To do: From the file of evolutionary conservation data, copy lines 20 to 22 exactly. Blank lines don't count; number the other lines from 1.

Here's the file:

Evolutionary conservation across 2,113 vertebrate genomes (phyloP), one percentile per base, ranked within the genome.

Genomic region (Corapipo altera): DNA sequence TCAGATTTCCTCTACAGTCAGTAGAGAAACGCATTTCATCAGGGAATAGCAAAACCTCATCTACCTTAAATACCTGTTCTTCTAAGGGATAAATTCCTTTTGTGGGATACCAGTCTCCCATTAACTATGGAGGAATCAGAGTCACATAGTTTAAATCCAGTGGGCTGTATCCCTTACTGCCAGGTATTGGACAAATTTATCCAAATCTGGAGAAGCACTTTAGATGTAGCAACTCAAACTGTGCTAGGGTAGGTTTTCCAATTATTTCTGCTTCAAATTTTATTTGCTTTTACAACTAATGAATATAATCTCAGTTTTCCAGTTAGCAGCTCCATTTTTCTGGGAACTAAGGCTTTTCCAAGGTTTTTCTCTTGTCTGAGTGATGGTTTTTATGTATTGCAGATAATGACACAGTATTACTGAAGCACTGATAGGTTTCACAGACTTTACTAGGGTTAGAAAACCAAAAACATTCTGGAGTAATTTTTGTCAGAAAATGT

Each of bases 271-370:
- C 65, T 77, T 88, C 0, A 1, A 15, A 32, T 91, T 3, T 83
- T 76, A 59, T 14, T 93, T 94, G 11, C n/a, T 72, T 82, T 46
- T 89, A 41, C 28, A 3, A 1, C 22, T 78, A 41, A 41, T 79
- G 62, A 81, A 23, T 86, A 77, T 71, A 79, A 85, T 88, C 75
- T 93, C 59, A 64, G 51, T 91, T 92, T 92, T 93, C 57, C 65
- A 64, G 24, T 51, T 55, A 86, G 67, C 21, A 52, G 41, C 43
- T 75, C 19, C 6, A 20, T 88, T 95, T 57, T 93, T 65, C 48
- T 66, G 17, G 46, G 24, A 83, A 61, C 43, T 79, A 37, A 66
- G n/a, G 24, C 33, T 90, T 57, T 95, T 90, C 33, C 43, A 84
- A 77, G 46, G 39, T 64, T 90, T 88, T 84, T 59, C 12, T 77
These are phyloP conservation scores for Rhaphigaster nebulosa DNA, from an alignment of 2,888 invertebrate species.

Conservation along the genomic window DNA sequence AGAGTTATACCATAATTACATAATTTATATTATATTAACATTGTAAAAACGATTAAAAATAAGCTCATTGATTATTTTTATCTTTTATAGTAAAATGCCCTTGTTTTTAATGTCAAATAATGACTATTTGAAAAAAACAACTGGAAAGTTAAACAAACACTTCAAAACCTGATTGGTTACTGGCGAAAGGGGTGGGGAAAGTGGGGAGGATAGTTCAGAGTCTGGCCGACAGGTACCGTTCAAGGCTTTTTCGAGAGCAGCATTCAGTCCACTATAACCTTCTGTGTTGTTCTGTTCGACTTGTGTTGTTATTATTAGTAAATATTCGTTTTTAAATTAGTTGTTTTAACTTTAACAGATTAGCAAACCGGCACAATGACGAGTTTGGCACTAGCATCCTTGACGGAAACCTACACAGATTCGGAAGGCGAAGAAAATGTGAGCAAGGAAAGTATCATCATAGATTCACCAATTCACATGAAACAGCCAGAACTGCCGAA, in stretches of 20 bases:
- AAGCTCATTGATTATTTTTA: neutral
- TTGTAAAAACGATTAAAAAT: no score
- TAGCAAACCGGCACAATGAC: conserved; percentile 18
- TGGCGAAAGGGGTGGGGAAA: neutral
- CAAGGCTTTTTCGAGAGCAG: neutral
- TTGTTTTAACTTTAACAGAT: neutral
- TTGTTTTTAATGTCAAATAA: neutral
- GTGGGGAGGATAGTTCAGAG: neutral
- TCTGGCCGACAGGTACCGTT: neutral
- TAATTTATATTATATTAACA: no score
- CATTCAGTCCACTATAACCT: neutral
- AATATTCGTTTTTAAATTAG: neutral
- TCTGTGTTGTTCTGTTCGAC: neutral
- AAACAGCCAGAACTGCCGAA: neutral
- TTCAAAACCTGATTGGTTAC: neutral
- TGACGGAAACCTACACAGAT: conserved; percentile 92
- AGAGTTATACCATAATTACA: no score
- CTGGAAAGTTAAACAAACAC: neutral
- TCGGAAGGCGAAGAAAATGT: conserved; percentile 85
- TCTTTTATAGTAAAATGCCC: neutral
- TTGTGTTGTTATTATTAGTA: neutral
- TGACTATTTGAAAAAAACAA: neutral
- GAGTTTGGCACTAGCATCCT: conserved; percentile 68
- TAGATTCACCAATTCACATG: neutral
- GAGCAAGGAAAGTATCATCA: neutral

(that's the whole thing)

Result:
- CAAGGCTTTTTCGAGAGCAG: neutral
- TTGTTTTAACTTTAACAGAT: neutral
- TTGTTTTTAATGTCAAATAA: neutral